Murray's spiritual element

Daily Telegraph, September 10 1993, by Kathy McCabe.

Neil Murray's life has been spent waiting for people to catch up. The former Warumpi Band founder and now singer-songwriter released his first solo outing, the sorely under-rated Calm and Crystal Clear more than four years ago. Frenetic gigging has built him a solid following, opening for Hunters and Collectors, the Black Sorrows, Hoodoo Gurus, Hothouse Flowers and Midnight Oil.

Two years ago, with no album deal, Neil re-entered the studio with Midnight Oil's Jim Moginie and producer Mark Moffat to begin work on These Hands, his second solo album. The first single, the hook laden Holy Road, which features Marcia Hines on backing vocals, should have been a huge hit.

But like fellow singer-songwriters, whose music is continually critically acclaimed but stops short of reaching a wider audience, Neil missed out on solid radio support.

Frustrated that such a radio-friendly tune as Holy Road didn't set the airwaves on fire, after battling for two years to record and release These Hands, Neil is hoping someone catches up. "People tell me that about being ahead of my time and I'm sick of it. I just want people to have a bit of vision and get on board. I'm continually having to explain things from the past but this is where I'm going now," he said. "White Australians especially are still finding what I've done totally incomprehensible and don't understand it at all. Someone's gotta go out there and blaze a bit of a trail."

Murray headed north from his rural Victorian home in the late 70s to find "myself and my country" and ended up at Papunya, a remote western desert Aboriginal community, where the Warumpi Band was formed. While the band's music addressed many of the relevant issues, Neil's solo efforts tended to chronicle a more personal outlook on the land and it's people.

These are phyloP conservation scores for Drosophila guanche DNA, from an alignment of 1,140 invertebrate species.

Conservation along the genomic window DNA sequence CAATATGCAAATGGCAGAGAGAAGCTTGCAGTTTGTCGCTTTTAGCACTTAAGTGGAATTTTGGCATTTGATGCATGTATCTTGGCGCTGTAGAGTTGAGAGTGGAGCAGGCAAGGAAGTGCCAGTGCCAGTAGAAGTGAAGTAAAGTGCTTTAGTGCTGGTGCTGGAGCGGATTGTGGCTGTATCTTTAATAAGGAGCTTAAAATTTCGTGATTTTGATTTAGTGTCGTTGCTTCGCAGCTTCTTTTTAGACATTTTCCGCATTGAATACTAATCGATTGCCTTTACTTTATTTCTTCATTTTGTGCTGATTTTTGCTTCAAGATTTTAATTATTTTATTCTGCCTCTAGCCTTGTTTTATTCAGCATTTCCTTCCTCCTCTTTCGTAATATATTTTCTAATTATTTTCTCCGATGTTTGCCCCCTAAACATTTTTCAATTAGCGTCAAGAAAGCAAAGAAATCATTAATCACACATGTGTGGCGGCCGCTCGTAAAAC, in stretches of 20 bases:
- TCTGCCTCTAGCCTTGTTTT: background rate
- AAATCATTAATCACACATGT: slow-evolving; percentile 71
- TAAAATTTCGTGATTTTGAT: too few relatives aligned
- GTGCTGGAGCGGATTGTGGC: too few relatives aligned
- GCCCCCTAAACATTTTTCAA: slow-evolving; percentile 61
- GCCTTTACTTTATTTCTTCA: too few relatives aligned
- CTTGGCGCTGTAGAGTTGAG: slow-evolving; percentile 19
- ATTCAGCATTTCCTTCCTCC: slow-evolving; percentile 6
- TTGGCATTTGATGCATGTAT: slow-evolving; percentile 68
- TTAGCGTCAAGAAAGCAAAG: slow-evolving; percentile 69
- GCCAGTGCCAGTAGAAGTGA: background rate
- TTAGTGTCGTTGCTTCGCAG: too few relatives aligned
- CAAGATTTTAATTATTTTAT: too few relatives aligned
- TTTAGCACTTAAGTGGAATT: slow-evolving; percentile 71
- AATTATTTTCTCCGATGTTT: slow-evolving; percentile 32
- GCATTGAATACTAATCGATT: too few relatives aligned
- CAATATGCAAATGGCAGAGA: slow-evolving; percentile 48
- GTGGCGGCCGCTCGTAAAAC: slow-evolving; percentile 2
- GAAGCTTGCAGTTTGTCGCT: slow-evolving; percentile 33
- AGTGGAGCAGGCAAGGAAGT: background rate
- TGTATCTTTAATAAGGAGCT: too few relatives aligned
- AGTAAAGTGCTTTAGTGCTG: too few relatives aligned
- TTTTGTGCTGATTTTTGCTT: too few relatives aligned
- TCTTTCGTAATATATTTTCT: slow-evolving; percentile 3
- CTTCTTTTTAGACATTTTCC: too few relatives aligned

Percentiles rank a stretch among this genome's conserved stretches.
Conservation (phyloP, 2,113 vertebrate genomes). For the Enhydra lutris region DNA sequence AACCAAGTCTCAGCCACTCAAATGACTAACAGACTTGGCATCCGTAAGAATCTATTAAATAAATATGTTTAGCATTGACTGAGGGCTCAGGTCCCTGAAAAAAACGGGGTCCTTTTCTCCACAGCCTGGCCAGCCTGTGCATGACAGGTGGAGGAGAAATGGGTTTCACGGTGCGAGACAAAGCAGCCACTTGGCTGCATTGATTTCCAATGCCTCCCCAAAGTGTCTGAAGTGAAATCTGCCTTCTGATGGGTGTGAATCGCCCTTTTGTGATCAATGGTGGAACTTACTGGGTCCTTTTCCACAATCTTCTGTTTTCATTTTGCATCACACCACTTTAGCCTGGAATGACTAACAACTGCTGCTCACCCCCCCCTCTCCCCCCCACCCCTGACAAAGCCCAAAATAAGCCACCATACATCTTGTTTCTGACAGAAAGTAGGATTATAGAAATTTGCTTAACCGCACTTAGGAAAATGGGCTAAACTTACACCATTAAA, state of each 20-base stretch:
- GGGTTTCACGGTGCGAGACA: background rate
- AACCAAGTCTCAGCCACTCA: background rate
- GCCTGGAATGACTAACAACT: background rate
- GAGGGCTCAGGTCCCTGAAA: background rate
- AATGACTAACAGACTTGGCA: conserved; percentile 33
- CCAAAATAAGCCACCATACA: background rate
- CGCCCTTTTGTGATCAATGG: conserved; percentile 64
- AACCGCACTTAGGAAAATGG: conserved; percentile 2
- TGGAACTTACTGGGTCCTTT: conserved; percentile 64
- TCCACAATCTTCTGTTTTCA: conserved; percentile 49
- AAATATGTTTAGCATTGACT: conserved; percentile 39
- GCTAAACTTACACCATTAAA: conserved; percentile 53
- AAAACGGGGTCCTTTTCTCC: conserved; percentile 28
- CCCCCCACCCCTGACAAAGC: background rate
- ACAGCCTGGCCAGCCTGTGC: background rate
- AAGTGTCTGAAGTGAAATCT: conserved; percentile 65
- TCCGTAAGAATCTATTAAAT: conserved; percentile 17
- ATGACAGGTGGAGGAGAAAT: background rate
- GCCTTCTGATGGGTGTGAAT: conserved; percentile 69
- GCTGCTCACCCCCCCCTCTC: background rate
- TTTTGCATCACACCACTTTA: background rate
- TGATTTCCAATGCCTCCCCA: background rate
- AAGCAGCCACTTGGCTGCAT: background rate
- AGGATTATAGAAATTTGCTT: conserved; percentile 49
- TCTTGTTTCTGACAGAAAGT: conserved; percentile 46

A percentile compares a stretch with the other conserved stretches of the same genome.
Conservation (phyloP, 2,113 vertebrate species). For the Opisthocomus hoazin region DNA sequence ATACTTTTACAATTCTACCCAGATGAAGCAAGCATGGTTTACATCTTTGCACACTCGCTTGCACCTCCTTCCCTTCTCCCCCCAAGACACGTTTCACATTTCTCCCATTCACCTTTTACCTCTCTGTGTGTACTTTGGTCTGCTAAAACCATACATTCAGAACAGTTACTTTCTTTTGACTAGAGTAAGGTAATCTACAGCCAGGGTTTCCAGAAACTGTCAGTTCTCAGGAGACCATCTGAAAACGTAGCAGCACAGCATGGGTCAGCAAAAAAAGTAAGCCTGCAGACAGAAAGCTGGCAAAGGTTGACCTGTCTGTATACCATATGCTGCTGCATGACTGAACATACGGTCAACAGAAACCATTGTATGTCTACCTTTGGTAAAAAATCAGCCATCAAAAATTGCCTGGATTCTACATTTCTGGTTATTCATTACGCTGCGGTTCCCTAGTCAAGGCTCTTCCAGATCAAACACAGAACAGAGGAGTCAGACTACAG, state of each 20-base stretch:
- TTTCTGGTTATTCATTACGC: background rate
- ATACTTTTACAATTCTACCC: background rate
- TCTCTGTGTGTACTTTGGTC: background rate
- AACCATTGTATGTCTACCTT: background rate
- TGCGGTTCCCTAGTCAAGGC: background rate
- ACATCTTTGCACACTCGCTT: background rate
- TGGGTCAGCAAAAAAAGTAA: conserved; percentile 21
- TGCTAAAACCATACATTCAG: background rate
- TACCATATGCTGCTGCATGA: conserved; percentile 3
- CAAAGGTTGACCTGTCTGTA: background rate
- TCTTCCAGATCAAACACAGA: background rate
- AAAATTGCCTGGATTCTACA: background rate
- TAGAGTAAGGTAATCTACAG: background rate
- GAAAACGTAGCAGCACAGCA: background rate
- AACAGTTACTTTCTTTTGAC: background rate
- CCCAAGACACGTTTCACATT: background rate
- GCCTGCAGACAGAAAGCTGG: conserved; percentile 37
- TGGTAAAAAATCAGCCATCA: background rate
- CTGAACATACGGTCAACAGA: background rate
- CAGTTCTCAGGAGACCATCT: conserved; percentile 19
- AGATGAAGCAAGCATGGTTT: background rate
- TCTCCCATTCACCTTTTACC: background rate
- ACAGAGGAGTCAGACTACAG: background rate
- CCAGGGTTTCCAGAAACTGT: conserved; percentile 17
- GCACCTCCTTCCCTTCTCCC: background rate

These Hands, however, has less of a sense of place and more of the person. "On Calm and Crystal Clear the songs reflected where I've lived and where a particular vision came to me through being with Aboriginal people, of where I thought this country could go and how I felt the contemporary cultural identity of this country could be forged," he said. "That's the flag I've been waving for a while. But when I sit down and write a song it doesn't necessarily have a location to it. I think most of the songs on These Hands are contemplative of the biggest questions to do with love, life and death. There's more of a spiritual element there and those things can come to you anywhere. Besides I've been living in Sydney pretty much for the last five years."

Jim MoginieThese Hands features a Who's Who of Australian talent, including the Oil's Rob Hirst and Bones Hillman, former Midnight Oil bassist Peter Gifford and drummer John Watson. Murray is quick to point out that Jim Moginie's contributions were invaluable. "Getting Jim on side was the biggest asset. He was reluctant at first but after he heard the demos he was in boots and all," he said. "Even though we had no budget and it was a bit of a scramble, we were faithful to the songs and just did it."

During the scramble for cash and studio time, Murray also explored other talents and wrote the semi-autobiographical novel Sing For Me, Countryman, which will be released next month. "It's basically about a young man going into the outback in search of himself and his country and he feels the secret to that is held by Aboriginal people," Murray said. "It was pretty therapeutic to write because it put those years in perspective. I'm a bit apprehensive about it coming out because I'm not sure how it will be received. I've seen with my own eyes how sometimes people just don't get it."